Surgical Outcomes Research

Postoperative Changes in Spinal Rod Contour in Adolescent Idiopathic Scoliosis: An In Vivo Deformation Study

Cidambi, Krishna R. MD*; Glaser, Diana A. PhD†,‡; Bastrom, Tracey P. MA; Nunn, Thomas N. BS†,‡; Ono, Takashi MD; Newton, Peter O. MD*,†,‡

Study Design. Prospective case series.

Objective. To evaluate the change in spinal rod contour from before implantation to after surgical correction of thoracic curves in patients with adolescent idiopathic scoliosis.

Summary of Background Data. With segmental pedicle screw spinal instrumentation and vertebral derotation, many authors have reported a loss of thoracic kyphosis postoperatively. Although surgeons anticipate some flattening of the preimplantation rod contour in the sagittal plane, the magnitude of this change in shape has not been documented.

Methods. The concave and convex rod shapes of 5.5-mm ultrahigh-strength steel spinal rods (200 KSI) from patients with thoracic adolescent idiopathic scoliosis (n = 27), which were contoured with benders by the surgeon, were traced prior to insertion. Postoperative (average, 5 weeks) sagittal rod shape was determined from lateral 2-dimensional radiographs. Maximal rod deflection and angle of the tangents to rod end points (Cobb) were measured. Repeated measures analysis of variance assessed differences between pre- and postoperation.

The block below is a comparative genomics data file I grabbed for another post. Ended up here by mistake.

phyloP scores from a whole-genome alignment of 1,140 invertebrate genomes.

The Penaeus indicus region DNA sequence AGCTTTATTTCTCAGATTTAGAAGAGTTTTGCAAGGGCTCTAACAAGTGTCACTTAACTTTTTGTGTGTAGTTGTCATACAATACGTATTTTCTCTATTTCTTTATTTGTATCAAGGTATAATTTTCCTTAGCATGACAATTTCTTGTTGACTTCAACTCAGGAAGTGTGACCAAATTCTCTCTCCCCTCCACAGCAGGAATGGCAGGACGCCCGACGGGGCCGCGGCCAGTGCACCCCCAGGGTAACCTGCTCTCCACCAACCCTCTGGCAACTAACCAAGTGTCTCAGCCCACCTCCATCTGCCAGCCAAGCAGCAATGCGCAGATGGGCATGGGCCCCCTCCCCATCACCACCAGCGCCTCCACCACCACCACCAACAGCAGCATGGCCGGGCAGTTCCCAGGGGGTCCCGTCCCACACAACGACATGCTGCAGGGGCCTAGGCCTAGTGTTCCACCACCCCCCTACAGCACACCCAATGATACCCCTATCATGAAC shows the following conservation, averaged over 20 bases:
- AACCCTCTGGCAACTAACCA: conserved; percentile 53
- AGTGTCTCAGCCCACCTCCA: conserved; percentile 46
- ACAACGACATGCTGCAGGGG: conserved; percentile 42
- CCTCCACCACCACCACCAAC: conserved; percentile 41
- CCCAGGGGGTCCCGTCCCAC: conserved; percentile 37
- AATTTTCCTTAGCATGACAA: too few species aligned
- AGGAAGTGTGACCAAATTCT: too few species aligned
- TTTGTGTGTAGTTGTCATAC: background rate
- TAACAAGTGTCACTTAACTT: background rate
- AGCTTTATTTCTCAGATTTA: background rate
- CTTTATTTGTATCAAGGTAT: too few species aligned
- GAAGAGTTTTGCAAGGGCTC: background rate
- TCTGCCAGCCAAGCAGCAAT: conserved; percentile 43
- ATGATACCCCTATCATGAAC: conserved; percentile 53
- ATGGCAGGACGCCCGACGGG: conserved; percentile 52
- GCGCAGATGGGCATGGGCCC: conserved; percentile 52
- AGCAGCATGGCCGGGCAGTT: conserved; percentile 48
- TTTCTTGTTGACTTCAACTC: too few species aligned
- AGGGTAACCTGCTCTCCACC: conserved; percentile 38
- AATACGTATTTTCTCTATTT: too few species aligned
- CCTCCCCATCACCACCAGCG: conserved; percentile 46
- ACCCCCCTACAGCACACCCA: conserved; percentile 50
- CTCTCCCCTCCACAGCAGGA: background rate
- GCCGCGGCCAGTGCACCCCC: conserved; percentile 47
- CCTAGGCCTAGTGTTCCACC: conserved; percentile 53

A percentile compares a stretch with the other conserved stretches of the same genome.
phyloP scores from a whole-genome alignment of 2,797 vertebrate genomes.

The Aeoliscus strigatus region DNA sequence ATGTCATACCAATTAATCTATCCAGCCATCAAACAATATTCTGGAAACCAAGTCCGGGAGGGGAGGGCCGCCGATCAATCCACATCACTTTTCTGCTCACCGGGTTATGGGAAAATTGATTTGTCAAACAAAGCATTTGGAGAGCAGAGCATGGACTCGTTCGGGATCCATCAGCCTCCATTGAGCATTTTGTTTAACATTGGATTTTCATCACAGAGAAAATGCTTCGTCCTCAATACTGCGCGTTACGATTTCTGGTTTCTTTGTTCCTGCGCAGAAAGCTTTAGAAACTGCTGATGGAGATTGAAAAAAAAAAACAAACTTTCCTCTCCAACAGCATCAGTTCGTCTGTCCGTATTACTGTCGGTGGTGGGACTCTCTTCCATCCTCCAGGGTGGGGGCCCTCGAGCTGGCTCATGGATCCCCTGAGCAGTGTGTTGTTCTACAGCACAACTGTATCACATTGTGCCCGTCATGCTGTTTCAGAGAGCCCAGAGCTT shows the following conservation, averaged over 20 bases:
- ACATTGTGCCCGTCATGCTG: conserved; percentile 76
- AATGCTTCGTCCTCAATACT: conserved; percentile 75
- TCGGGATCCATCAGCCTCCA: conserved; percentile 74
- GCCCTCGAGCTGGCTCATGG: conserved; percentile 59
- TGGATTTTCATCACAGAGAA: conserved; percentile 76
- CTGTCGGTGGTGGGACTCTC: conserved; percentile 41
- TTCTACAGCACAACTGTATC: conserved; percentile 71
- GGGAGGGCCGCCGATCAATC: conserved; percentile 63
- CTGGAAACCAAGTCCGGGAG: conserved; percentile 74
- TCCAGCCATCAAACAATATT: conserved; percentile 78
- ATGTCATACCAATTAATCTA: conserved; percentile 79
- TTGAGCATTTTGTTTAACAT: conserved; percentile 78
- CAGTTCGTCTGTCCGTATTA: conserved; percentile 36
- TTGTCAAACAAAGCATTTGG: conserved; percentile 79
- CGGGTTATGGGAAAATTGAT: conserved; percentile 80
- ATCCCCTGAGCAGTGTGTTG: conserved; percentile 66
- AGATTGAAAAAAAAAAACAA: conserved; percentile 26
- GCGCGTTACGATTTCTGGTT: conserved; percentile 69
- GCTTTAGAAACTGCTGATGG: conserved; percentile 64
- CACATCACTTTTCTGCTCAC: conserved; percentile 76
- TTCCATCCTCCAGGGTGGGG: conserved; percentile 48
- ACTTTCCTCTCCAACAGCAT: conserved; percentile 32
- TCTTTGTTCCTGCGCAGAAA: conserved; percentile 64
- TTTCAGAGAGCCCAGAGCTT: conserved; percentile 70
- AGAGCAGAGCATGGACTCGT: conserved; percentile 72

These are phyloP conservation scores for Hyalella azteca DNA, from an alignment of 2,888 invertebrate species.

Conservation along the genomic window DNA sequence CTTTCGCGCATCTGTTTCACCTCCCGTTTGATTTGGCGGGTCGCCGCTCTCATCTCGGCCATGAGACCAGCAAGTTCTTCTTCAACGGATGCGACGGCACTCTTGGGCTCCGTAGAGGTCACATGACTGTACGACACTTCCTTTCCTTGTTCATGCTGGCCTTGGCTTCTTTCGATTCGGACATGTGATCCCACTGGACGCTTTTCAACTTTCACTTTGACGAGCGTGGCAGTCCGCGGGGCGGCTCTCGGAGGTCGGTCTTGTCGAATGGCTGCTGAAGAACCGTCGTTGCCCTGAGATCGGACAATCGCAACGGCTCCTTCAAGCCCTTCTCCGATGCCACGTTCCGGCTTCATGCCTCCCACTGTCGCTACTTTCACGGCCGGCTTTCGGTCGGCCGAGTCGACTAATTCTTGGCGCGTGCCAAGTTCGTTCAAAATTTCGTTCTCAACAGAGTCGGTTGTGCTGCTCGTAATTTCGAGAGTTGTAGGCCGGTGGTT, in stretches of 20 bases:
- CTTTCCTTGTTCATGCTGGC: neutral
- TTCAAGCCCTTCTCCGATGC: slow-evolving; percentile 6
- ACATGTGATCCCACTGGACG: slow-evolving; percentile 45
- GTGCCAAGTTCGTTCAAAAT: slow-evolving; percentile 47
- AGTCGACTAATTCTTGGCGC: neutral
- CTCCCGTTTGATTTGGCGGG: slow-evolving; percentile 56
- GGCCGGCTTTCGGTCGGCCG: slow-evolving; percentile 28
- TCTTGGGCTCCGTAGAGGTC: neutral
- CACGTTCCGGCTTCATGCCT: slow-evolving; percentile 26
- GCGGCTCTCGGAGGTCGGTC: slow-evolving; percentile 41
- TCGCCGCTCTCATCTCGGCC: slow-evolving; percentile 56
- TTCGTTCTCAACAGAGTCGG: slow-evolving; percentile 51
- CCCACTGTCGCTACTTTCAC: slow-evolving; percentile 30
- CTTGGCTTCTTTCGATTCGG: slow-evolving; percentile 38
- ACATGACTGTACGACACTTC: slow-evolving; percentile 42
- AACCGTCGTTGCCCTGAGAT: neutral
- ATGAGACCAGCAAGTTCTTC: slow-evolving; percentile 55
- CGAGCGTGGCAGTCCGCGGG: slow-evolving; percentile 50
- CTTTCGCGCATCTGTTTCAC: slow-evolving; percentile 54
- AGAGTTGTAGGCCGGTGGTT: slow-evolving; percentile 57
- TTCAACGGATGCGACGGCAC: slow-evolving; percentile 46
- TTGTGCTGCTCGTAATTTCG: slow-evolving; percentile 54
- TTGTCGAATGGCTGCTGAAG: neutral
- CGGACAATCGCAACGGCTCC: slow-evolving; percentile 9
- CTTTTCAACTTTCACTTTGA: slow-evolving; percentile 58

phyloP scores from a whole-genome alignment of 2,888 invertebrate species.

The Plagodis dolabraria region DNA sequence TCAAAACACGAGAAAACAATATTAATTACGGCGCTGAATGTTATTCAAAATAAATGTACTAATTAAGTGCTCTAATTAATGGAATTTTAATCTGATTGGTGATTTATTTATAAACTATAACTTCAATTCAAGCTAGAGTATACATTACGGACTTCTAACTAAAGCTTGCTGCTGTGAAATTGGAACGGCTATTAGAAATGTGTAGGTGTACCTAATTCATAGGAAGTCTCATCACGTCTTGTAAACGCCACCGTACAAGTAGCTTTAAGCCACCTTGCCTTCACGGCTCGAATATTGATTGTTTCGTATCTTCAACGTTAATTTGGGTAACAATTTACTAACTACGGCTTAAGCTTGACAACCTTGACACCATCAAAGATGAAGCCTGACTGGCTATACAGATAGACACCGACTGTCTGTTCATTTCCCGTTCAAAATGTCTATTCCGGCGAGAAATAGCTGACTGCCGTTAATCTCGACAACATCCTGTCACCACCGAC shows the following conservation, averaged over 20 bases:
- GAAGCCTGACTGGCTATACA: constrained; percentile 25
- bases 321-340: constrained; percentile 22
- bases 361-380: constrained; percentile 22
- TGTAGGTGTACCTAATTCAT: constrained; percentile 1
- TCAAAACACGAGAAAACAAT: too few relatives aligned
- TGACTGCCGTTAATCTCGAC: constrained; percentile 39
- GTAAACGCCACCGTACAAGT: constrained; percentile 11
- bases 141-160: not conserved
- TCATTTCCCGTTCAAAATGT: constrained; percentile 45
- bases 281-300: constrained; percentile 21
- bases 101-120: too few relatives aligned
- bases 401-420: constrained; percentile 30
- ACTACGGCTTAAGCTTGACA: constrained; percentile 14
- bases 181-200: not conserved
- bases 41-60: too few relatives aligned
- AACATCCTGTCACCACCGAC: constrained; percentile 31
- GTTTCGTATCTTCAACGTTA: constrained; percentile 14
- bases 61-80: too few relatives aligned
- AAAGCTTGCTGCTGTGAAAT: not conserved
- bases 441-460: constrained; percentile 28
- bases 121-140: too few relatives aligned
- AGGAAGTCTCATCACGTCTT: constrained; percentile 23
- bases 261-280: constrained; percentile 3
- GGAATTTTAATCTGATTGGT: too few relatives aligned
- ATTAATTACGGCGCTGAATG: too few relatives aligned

Results. The scoliosis of 55° ±14° was corrected 72% to 15° ± 5°. The preinsertion rod shapes were more kyphotic for the concave (45.6°) than for the convex (31.4°) rods. Following correction, the concave rods flattened, with decrease in deflection of 13 mm and reduction in angle of 21° (both P < 0.001). The convex rods increased 1.5 mm in deflection and 2° in angle (P < 0.01, P = 0.18). The sagittal profile was maintained postoperatively as measured from T5–T12: 19° ±14° versus 22° ± 6° (pre vs. post, P > 0.1).

Conclusion. We found a significant difference between pre- and postoperative rod contour, particularly for concave rods. Rod overcontouring (by ∼20° for concave rod) resulted in high degrees of correction without loss of sagittal alignment. The resulting deformations are likely associated with substantial in vivo deforming forces.


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Spine: 15 August 2012 – Volume 37 – Issue 18 – p 1566–1572

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